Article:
When the Manchester United squad flies out to the United States on Monday at the beginning of their five match pre season tour, the organisation behind the scenes will resemble that of a military operation. The preparation for a new season is hectic at the best of times but when a long overseas tour is also on the agenda, much of the responsibility falls on the shoulders of kit manager Albert Morgan. The club’s official website manutd.com speaks to the man himself to find out what’s involved.
Now the players are back, is this a busy time for the kit department?
Very much so. We’re still a week away from the pre season tour to North America, so we’re not quite at the most manic time yet, but usually a couple of days before we go away my blood pressure goes through the roof! All the players are back and naturally they need various kit items, so I’m dealing with lots of requests at the same time.
So do you get much time off during the summer?
Not really! People say to me at the end of the season “You’ll have eight or nine weeks off now, won’t you?” But that’s not the case. This year I’ve had around four weeks off, which is very rare, but now I’m back and my department is working extremely hard to get ready for the new season.
And this year there are brand new kits to organise for all the players
Yes, and not just for the first team but the Reserves and Academy too. Assistant kit manager Alec Wylie and I have just taken a delivery of 60 odd boxes of training and match gear, some of which is for Academy kit manager Ian Buckingham to sort out for the youngsters. When United introduce a new kit, it arrives at Carrington at various stages over the summer and we sort it out gradually, but it all needs to be here and ready for the day the players return for pre season training.
How do you measure new players for their kit?
For new signings, we use our experience to work out what size they need. So we’ve watched Javier Hernandez on TV at the World Cup and can estimate what we need for him. We’ll then make changes if necessary once the players arrive. The players need to be comfortable in what they wear, so we have to get it spot on before we put the final numbers on the kit just before the start of the season.
How much are you taking on tour?
We’ll be taking 20-25 skips. Tours are a mammoth operation. We are playing five games this year, but we’ll have 10 match kits for each player. That’s because many of the players change their kits at half time, and then often swap them with the opposition at the end of the game. Of course, we can sometimes make kits up at the end of the tour, but we don’t take that chance because there are no guarantees. On top of that there are all the boots, plus our sports science and medical teams’ equipment, so it all adds up!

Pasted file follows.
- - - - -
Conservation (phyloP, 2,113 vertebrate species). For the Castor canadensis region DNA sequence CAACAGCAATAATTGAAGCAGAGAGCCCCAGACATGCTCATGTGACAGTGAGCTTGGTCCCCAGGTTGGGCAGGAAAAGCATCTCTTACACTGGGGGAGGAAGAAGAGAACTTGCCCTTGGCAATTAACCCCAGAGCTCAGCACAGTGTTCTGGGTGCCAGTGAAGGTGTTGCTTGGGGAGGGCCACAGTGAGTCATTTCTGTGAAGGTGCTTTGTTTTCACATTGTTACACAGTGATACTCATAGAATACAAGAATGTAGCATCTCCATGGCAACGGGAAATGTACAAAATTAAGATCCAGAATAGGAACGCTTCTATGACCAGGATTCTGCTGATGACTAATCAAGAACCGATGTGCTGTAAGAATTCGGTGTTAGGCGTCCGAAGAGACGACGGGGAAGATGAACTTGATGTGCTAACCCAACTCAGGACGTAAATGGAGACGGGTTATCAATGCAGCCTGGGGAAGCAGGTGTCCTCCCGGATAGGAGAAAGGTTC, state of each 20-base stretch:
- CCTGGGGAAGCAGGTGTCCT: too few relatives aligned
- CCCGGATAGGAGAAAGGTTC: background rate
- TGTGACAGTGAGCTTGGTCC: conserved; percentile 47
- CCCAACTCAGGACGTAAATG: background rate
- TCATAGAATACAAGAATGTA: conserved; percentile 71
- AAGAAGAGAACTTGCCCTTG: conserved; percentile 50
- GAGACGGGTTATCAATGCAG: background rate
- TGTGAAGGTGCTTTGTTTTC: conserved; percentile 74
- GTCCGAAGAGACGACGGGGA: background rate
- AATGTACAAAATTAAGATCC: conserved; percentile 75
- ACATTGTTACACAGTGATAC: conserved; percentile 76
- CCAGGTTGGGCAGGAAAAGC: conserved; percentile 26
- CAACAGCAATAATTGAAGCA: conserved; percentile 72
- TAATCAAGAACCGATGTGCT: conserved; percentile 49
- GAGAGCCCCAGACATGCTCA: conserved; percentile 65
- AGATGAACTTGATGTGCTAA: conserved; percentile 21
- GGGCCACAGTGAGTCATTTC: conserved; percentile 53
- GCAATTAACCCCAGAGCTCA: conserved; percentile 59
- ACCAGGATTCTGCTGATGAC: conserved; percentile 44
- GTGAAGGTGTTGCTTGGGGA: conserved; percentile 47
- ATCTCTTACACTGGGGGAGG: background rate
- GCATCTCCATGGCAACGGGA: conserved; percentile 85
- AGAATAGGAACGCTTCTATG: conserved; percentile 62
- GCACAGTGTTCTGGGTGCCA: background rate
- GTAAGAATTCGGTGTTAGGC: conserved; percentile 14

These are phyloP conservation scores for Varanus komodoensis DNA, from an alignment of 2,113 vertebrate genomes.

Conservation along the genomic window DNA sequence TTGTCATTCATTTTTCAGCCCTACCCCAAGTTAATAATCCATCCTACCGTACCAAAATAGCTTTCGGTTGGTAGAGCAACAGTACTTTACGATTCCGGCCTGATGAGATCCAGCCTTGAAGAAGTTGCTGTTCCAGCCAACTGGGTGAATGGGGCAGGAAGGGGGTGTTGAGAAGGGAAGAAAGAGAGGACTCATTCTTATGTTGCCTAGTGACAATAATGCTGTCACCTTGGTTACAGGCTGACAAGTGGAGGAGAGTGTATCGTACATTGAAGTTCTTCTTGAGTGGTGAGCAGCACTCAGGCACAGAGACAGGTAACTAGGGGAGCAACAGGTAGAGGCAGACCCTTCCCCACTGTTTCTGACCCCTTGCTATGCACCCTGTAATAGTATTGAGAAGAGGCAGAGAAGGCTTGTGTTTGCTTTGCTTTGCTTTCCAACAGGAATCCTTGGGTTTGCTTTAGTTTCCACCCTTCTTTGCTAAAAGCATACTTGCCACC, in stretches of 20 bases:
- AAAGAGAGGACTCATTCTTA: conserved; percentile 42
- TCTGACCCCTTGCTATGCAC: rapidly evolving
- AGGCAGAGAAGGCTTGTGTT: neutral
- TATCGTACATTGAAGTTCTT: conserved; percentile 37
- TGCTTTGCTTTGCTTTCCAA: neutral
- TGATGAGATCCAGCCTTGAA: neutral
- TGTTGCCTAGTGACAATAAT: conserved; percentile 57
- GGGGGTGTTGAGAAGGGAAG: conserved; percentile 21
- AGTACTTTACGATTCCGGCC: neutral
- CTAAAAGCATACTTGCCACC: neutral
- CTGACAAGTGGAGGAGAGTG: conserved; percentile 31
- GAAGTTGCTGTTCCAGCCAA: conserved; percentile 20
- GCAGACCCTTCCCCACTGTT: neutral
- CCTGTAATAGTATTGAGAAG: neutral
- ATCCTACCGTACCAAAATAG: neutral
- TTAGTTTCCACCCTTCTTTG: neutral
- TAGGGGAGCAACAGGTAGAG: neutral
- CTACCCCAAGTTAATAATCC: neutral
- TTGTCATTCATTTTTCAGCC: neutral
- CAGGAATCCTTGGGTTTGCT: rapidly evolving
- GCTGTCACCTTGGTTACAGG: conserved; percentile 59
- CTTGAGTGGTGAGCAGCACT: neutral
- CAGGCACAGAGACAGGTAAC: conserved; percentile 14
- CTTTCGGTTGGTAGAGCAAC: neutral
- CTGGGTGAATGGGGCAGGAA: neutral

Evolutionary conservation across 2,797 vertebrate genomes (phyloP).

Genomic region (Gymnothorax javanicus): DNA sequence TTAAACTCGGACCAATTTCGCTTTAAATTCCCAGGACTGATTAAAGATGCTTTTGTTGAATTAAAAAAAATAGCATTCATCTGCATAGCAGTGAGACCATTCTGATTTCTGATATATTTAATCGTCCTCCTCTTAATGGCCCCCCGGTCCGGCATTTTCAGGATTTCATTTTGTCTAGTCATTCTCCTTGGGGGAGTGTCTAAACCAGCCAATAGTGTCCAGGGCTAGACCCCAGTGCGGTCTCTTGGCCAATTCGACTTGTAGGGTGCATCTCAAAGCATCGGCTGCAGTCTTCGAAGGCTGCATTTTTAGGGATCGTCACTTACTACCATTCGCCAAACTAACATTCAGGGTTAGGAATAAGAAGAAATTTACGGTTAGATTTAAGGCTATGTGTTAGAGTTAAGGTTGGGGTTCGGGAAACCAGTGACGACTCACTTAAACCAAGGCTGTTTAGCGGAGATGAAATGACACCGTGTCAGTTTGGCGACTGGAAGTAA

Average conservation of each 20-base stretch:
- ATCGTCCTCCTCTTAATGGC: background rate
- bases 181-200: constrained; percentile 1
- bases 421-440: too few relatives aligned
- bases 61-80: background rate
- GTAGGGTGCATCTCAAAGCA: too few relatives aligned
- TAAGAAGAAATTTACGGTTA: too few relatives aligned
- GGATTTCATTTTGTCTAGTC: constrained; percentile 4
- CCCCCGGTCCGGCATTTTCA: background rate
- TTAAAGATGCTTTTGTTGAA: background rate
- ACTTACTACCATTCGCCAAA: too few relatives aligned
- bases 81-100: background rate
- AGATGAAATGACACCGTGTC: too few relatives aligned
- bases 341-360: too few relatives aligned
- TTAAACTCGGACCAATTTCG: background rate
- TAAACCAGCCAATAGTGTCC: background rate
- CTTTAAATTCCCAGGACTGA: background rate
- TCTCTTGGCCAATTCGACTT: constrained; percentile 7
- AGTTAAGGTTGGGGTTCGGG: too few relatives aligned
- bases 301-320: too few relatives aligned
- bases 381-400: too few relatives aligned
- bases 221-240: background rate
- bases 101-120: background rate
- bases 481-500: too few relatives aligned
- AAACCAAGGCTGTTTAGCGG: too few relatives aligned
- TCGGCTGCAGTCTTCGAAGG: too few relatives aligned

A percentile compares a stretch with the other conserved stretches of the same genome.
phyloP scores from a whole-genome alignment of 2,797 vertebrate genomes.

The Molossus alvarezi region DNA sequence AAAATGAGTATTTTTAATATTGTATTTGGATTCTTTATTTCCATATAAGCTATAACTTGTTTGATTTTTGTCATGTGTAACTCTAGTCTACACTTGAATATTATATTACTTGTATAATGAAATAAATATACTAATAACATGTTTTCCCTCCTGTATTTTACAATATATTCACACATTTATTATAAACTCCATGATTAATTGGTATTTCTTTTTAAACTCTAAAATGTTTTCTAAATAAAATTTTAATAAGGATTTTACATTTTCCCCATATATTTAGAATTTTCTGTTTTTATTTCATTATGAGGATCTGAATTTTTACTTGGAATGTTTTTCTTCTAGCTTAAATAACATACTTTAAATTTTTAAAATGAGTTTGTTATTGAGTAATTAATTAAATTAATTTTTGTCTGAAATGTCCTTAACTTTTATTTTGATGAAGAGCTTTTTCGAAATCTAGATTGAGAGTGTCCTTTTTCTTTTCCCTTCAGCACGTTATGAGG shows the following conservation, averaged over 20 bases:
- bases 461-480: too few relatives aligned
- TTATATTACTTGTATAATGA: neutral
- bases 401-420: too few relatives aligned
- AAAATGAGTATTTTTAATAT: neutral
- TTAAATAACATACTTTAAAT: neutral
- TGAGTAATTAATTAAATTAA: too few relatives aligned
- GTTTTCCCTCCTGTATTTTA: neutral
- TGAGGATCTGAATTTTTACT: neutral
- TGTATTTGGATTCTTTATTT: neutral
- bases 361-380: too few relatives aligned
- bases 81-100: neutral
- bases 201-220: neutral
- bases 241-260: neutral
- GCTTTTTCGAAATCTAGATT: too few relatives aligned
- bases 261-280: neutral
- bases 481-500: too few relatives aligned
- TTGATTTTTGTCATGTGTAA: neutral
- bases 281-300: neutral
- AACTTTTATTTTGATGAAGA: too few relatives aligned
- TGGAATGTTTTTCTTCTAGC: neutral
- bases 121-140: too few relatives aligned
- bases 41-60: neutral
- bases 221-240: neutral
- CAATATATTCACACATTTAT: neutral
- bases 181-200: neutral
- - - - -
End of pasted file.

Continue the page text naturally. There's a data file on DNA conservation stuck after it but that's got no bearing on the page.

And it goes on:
So preparation is the key?
We have to be well organized, it’s no use if we turn up somewhere in America and we’ve neglected to bring one item of kit or another. I’d be in real trouble with the gaffer, so it’s better if we cover all bases and take everything with us!
Are you looking forward to the new season?
Yes. When I first took over this role from Norman Davies in 1996, I was told that the job gets easier once the season starts. Visiting places like the US and the Far East in pre season with United is really enjoyable, but it’s hard work for us! Once you’re in to the nitty gritty of weekend-midweek-weekend games in the Premier League and Champions League, you get into a flow and a routine. It’s still non stop but Alec and I are lucky because we have a hard working team who all muck in to get the job done.
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Did you know?
Our writer Frank Scicluna was at the same job of Albert Morgen! He was the kit manager of Australia National teams for 12 years and had a great memories. One of them was with Diego Maradona: “the three weeks of the two matches against Argentina in 1993 were an absolute highlight. I met with Maradona three times including 15 minutes talking to him – as best as I could because of his lack of English, over a cup of coffee in transit at Auckland airport. We flew to Argentina on the same flight after the game in Sydney.” He was also with the youth team in Malaysia for the 1997 World Youth cup.